Flashback Friday: Discovering Manito

Okay, so this post will be a real flashback story from July 2014. During the same period, I was still affiliated with Children International as a field auditor, which I have mentioned before here. Although they only needed my service for a quick three months, I had a really life-changing experience meeting a lot of people and traveling to places I have never been or haven’t heard of.

As you might now know, this post will be about the latter. Manito, Albay, although I am aware of its existence, was basically an unknown place. So when I learned that I would be able to travel to the municipality as part of my scheduled field audit, I was very thrilled!

11139001_842358372480342_5941958113124746747_nAccording to Wikipedia, Manito is a coastal municipality in the province of Albay in the Republic of the Philippines. It is the southeasternmost municipality of Albay located on the northern foothills of the Pocdol Mountains, a volcanic  mountain range with no historical eruptions but with thermally active features. According to the May 1, 2010 census, it has a population of 22,819 people.”

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Along with my partner Ellen, we traveled all the way to Manito for two consecutive days. Travel time is about an hour from Legazpi proper. If you will commute via a jeepney, the fare is 60Php.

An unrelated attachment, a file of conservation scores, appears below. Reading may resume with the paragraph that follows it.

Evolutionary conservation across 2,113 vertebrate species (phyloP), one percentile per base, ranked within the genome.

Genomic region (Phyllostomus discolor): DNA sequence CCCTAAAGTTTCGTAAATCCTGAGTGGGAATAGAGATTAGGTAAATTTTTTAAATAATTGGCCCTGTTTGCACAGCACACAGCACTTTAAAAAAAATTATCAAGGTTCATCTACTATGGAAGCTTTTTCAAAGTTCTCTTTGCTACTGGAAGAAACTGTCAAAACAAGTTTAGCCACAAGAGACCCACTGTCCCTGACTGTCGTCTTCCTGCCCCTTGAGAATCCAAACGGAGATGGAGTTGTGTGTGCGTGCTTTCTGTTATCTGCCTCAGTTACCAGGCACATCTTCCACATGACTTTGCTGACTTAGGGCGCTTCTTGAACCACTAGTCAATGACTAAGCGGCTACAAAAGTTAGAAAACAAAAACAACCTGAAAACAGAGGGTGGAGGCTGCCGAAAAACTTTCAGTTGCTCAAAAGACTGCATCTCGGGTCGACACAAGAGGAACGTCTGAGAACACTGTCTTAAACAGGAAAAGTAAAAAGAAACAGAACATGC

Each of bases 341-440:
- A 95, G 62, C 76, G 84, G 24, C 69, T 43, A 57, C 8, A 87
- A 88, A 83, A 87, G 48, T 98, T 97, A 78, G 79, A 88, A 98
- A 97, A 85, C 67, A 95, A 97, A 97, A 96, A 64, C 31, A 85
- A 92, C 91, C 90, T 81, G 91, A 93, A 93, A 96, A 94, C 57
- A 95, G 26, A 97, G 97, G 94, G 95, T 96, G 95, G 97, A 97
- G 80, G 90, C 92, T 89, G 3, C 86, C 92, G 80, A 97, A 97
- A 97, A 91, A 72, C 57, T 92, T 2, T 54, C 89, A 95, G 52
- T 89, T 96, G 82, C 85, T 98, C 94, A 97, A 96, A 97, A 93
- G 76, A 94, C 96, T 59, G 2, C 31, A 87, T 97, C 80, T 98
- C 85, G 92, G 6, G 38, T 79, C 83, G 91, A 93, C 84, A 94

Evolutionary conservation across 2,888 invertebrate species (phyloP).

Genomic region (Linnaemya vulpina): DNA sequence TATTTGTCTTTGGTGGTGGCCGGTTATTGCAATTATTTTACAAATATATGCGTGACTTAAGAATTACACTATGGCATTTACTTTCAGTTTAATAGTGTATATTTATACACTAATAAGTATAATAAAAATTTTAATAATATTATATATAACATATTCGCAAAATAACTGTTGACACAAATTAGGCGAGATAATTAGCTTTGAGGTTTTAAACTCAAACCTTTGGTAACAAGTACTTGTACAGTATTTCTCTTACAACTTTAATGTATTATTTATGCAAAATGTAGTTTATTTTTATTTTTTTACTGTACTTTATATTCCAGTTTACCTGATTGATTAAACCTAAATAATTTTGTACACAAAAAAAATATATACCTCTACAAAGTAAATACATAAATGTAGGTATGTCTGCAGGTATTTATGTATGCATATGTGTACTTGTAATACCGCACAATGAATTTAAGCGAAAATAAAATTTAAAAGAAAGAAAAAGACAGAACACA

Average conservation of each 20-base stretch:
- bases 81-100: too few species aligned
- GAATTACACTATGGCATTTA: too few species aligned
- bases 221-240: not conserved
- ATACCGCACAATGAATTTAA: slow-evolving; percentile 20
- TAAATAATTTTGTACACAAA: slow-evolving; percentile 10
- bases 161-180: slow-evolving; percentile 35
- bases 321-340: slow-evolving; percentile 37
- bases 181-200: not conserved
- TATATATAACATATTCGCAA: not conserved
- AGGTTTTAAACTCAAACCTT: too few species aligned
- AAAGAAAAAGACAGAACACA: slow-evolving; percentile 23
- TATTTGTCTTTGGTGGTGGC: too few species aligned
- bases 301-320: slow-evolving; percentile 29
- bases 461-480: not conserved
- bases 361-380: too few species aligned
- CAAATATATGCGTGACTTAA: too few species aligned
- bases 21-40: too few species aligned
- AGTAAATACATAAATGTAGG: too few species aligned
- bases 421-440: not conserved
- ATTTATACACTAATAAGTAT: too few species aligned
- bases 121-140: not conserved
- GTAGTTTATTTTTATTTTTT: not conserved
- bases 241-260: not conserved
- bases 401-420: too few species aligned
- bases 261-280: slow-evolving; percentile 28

So we went there for work and not vacation. In a nutshell, work means interviewing sponsored families, recording needed info, and then relocating to the next destination. We basically interviewed around 30 families, which is not much. However considering that they are far apart from each other (they were from 6 barangays I guess) we had to make extra effort to make the most out of daylight.

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Traveling from one barangay to another was not as easy as it is in the city. You see there is no formal mode of transport within some areas. Sometimes we had to wait for 15 or so minutes just to transfer. Add to that, we had to ask around as to the whereabouts of certain people. The part that I love most is getting to pass by a lovely bamboo bridge which was the only way you could reach a barangay by foot. That was awesome!

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Nonetheless, it was a joy to be welcomed by accommodating hosts. Most of them are very amiable and happy folks. Since the municipality is coastal, we also got to take a peek into the clean beaches (emphasis on clean).

seaCompared to Legazpi City or even my hometown Sto Domingo, Manito is more laid back, the air so much cleaner, and people are nice. Still, there are setbacks like the transport. In fact, when we need to go home, we had to be ready early because the last trip to Legazpi is pretty early at around 6pm.

In closure, Manito could one day become another tourist destination considering the potential of their beaches, and of course their warmly welcoming people.


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